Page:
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Office Politics and Mental Health in the Workplace

By HERWriter
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Work is now the new home for many Americans, so it makes sense that the workplace has its own branch of psychology and can vastly impact mental health.

Just think of the multiple positive and negative situations: sexual harassment, office romances or unrequited love, backstabbing to get to the “top,” close friendships with co-workers and cooperation with others on an important project.

Industrial-organizational psychology is “the scientific study of the workplace,” according to the Society for Industrial and Organizational Psychology’s website.

There are many areas of study in the workplace, and a slang term for one possible area of research is “office politics.”

“I usually think about it as a system characterizing a struggle over power and status in an organization, or a department within an organization, in which people attempt to bolster their own status at the expense of someone else’s,” said Beth Livingston, a human resources studies assistant professor at Cornell University, in an email.

However, she said there are different parts of overall “office politics” that are studied, like relationships and interactions that include bullying and harassment.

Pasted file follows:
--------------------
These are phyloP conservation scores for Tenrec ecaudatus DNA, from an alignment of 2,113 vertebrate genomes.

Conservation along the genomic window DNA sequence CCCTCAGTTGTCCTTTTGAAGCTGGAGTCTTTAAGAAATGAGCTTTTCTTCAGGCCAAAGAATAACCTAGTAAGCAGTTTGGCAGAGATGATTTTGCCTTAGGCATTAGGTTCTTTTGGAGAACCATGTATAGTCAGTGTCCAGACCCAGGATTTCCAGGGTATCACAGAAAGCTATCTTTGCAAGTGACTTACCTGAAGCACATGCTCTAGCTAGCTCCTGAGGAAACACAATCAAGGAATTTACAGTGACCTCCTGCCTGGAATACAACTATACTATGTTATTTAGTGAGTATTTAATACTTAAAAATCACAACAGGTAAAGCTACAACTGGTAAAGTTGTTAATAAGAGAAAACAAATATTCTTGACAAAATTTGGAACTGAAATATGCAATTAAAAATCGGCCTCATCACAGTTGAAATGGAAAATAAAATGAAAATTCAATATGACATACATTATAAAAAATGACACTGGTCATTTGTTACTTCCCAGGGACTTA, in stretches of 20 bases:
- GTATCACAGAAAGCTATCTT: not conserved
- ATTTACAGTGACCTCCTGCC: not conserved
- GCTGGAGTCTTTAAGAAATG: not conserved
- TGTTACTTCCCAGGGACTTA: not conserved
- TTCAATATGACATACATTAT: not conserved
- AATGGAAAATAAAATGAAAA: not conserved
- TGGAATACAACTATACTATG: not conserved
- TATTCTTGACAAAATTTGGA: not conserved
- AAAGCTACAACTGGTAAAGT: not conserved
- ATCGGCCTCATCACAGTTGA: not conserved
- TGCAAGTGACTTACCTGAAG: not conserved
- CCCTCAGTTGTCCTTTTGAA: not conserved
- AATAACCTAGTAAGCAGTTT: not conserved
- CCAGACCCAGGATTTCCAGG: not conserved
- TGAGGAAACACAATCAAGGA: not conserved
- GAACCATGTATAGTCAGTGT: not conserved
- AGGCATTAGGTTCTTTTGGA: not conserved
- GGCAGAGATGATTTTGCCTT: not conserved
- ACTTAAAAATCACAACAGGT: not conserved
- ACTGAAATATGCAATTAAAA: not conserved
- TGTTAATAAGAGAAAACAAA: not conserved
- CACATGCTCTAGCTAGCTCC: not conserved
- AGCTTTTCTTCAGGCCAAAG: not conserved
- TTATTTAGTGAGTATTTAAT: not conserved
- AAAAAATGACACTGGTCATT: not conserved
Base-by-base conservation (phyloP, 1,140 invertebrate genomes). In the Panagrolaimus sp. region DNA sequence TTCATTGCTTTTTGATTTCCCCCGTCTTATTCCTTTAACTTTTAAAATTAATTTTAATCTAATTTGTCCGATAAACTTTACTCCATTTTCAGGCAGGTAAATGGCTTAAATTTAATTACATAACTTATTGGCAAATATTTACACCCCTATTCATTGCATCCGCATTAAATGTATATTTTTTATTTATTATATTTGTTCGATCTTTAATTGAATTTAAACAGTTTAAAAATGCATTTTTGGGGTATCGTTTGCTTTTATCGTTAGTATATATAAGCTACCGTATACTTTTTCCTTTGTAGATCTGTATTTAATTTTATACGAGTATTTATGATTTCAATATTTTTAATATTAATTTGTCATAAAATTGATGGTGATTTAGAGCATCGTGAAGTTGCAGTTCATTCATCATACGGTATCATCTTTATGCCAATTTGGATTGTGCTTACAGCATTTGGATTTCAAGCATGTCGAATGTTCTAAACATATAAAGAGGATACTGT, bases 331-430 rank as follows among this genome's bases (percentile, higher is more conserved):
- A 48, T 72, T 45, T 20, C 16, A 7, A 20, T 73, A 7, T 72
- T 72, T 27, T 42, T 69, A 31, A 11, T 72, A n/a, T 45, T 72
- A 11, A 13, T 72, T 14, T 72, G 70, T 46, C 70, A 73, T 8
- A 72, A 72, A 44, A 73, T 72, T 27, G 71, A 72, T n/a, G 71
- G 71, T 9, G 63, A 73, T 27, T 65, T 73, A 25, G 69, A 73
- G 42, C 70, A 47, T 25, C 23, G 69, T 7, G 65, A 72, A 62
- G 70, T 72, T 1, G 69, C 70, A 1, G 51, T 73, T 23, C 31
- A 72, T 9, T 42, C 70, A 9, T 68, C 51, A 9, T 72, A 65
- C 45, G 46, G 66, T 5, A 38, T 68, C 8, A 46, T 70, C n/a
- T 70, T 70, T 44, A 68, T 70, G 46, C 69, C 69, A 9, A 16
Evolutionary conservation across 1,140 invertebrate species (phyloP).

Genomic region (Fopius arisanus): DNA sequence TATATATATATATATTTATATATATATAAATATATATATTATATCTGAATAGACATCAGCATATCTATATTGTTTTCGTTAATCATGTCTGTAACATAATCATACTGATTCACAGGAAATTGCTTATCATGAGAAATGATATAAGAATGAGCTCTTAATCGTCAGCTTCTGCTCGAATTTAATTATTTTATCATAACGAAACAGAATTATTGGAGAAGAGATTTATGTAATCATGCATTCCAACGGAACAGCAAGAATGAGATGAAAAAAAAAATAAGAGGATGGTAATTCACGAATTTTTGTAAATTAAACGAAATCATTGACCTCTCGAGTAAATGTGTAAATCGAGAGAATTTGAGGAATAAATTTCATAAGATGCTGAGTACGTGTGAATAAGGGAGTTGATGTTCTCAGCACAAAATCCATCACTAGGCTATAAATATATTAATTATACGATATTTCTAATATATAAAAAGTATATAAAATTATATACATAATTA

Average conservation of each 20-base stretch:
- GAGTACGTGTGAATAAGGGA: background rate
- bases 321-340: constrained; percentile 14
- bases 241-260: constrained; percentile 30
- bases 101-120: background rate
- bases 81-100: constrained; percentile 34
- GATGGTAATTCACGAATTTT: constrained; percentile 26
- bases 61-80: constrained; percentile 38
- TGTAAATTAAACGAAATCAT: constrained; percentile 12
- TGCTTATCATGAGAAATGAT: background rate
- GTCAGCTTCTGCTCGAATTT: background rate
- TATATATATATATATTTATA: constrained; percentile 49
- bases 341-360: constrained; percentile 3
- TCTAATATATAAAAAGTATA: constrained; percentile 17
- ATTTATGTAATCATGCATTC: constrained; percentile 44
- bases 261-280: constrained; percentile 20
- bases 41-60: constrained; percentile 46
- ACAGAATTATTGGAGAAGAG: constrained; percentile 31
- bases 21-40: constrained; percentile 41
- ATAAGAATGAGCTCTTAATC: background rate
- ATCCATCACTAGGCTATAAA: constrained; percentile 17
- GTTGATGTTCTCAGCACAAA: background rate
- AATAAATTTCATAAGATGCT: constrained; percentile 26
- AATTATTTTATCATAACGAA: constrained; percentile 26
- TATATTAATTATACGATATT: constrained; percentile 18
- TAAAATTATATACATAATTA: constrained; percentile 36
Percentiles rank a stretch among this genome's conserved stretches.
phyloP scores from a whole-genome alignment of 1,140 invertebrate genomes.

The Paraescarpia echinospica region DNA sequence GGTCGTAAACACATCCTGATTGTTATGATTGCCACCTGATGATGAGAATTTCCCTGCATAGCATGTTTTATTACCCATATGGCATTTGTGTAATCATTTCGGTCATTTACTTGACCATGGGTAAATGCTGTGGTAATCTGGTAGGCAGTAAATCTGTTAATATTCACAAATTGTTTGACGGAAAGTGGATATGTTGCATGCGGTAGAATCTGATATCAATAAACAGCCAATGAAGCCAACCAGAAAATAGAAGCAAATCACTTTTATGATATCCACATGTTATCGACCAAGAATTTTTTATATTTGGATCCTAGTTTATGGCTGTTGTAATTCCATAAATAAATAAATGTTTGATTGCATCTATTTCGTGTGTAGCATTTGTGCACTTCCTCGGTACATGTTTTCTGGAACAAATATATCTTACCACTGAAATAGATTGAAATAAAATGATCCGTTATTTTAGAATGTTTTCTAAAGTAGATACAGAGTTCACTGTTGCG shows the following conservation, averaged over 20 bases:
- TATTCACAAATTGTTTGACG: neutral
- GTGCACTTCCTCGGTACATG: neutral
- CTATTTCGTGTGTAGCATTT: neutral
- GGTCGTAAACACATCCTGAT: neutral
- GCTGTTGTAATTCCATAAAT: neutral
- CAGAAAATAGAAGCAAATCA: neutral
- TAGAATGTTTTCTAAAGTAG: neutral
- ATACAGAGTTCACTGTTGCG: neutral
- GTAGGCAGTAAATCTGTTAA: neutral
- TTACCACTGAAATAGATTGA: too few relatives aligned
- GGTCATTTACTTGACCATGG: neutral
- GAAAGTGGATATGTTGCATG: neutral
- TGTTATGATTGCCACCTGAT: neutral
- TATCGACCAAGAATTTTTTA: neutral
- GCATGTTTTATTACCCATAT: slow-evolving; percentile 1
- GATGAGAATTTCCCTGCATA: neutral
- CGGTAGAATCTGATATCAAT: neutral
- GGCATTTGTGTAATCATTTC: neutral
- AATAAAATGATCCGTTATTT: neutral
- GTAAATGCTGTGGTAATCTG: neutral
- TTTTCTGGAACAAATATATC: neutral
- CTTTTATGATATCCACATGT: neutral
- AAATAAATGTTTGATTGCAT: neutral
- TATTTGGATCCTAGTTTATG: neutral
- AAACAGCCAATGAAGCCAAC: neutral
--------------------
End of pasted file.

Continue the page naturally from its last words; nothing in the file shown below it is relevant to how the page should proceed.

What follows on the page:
She said that studies on harassment in the workplace show “potentially harmful psychological effects,” including the possibility of symptoms of post-traumatic stress disorder.

“When we are faced with little to no support from coworkers and from our boss, our stress and anxiety levels increase, our health and performance suffer, and we are more likely to quit our jobs,” Livingston said.

She said that there is competition and aggression in the workplace, but that aggression is generally indirect.

“Indirect bullying in which your reputation or qualifications are undermined behind your back can be just as harmful to your mental health as someone undermining you to your face,” Livingston said. “Research has demonstrated that work bullying increases physiological stress, anxiety and depression.”

She said that work is a major part of everyone’s lives and it’s difficult to have a work-life balance.

“Whenever individuals experience stress and strain at work, it can quite easily spill over into other parts of their lives,” Livingston said. “We rarely, if ever, are able to completely segment our work lives and our non-work lives.”

Just like in regular society, the workplace has its own community that workers have to deal with, and some people are affected by office politics more than others. She said that some can separate work and outside life better, they don’t get easily upset over conflicts and enjoy competition.

“We can prioritize our reactions or 'pick our battles',” Livingston said. “I think ignoring the drama is more often than not good advice.”

However, she said there will generally always be drama in the workplace.

“You might find it helpful to confront indirect bully-ers…in a calm manner,” Livingston said. “I’ve found that many conflicts between peers and coworkers are the result of miscommunications, and a calm confrontation might just clear most of that up.”

Workers can also document cases, play along or try to “change the culture from within,” which can be a difficult feat with larger workplaces.